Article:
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Owa ring in gold, silver, pyrite and London blue topaz

Owa ring in 9k or 18k gold, sterling silver, golden pyrite and blue topaz

302,00 548,00 


Handmade 9k or 18k gold ring in a 17 mm circular piece, a 25 mm circular piece of golden pyrite. and 6mm blue topaz. Sterling silver hoop.

The pyrite It is a gold to grayish colored mineral with a metallic luster. Because of its appearance, many have confused it with gold. For this reason, it was known as "fool's gold".
It is found in sedimentary deposits and belongs to the group of sulfides.
Its name comes from the Greek pyr which means “fire”, since sparks are produced when pyrite rubs against other metals.
There are many deposits of this mineral throughout the world, including Spain.

The blue topaz It is an aluminosilicate formed through fluorine emanations that are released from the crystallization of igneous rocks. The name topaz derives from Topazos Island in the Red Sea where the first specimens are believed to have been found. There are different shades: the darker London Blue topaz, the mid-tone Swiss Blue topaz, and the lighter Sky Blue topaz.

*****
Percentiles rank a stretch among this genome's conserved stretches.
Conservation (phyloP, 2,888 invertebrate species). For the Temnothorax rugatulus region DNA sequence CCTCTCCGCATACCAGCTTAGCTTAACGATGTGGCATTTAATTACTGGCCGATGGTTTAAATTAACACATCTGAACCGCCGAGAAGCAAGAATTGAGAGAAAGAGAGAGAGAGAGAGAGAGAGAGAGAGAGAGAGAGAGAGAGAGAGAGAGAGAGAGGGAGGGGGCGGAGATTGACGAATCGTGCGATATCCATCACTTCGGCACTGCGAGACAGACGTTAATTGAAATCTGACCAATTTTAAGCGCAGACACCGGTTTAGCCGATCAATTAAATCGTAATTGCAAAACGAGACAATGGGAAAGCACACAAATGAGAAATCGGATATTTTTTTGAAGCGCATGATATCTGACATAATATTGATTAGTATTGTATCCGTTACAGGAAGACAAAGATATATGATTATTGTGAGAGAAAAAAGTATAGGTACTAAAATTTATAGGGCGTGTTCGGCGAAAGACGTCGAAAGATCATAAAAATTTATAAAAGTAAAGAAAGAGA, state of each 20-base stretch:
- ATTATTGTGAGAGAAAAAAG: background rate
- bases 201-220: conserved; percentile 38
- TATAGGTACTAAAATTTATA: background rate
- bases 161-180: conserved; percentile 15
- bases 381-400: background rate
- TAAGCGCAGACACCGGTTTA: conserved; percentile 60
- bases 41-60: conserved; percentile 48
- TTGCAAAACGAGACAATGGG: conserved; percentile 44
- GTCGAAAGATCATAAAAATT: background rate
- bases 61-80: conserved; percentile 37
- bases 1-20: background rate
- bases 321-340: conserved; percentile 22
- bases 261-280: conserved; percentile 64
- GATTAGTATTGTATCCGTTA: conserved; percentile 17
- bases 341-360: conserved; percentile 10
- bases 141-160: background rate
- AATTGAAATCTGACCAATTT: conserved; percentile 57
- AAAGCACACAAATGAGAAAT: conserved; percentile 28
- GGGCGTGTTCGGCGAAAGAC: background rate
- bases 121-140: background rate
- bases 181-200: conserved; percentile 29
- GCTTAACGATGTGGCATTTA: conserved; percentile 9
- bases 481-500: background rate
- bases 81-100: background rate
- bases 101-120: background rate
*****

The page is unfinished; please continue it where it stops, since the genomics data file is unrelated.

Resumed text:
SKU: s-1391-golden-pyrite
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craft culture

Craft time is a time that takes us out of the urgency of everyday life. A time that obeys the materials with which he works, listening to them and accompanying them. It is therefore a gesture far from routine, the one that machines repeat over and over again. The time for crafts in Belén Bajo is also the time for durable materials, metals, stones, to which timeless, simple shapes are proposed, with a certain geometric flavor.

Stylistic influences

Belén Bajo jewelery seeks maximum formal simplicity without giving up a playful touch. In part, its formal universe comes from the Central European rationalist and functional culture, its Mediterranean roots and the survival of the plastic forms of the culture of Al-Andalus in which a geometrized nature is presented by means of infinite patterns.

About Bethlehem Bajo

Belén Bajo trained at the School of Fine Arts in Madrid. There, from formal experimentation, the accumulation of references and manual work, he developed a way of understanding both plastic creation, a universe of chromatic and material abstractions, as well as the value of the roundness of objects as carriers of symbolic meanings.